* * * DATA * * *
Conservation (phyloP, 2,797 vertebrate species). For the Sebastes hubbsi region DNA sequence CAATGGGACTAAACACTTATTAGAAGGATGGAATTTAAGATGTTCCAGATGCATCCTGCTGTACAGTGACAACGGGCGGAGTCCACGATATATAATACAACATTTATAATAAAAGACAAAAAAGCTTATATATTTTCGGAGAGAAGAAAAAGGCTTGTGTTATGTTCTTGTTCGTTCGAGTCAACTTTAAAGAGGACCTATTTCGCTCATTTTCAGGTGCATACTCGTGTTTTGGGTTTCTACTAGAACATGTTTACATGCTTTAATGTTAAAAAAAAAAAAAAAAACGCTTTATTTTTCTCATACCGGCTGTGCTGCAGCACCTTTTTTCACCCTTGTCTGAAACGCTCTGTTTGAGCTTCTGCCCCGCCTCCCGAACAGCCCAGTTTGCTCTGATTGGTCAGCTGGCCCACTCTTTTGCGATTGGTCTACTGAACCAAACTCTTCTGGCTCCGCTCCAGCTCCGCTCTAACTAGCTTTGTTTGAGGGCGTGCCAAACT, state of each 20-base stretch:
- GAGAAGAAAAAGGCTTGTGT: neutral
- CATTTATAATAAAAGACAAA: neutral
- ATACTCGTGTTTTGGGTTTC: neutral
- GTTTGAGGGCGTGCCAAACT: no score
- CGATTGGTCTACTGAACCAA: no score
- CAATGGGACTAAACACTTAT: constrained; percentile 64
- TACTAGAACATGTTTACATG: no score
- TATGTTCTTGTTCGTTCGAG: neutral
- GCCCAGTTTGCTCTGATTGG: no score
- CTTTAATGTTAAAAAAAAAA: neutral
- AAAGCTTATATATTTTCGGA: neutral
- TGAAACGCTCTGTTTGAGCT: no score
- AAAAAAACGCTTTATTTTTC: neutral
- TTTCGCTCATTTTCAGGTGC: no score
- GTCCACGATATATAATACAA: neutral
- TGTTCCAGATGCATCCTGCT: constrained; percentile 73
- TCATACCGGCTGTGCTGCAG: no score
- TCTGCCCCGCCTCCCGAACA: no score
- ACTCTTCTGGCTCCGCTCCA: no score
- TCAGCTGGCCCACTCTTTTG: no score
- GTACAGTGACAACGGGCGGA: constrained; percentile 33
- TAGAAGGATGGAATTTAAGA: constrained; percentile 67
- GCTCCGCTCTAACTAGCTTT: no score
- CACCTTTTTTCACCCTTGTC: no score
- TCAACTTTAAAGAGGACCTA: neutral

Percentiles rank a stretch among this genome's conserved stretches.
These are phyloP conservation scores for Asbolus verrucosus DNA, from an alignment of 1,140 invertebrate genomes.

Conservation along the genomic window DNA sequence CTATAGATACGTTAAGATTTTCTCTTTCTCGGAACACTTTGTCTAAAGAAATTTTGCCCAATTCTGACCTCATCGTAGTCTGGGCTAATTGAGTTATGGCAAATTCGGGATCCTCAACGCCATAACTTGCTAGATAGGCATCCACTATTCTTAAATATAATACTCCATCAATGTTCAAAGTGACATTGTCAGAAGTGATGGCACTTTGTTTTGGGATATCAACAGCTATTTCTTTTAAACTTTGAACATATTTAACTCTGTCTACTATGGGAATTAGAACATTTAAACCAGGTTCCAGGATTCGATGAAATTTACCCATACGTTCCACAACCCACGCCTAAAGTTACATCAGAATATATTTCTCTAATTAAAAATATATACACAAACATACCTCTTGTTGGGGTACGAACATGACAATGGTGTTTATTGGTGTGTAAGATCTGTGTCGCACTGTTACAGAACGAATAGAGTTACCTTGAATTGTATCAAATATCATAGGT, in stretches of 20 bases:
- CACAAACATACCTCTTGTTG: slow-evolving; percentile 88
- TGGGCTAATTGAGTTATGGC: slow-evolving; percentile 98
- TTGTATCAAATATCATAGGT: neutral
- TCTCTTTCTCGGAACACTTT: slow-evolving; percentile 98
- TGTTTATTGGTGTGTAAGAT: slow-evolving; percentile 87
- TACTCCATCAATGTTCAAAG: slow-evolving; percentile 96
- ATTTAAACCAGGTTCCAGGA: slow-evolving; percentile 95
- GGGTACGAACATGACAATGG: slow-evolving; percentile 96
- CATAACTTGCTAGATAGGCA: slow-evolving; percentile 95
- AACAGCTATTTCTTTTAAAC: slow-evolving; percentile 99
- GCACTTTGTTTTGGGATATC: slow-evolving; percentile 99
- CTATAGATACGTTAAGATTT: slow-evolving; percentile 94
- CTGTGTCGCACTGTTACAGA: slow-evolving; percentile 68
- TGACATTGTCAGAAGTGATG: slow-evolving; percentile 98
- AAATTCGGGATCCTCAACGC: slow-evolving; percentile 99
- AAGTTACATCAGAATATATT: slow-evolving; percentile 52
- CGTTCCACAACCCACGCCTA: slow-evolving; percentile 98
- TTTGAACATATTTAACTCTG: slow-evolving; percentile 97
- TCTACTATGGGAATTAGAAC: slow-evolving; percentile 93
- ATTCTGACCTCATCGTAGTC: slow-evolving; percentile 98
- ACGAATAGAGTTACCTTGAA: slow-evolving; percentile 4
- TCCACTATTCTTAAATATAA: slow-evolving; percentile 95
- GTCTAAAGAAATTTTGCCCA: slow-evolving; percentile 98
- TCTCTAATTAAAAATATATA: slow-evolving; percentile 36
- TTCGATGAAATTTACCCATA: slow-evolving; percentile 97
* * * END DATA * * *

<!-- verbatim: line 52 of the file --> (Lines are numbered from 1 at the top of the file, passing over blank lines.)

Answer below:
- GTCTAAAGAAATTTTGCCCA: slow-evolving; percentile 98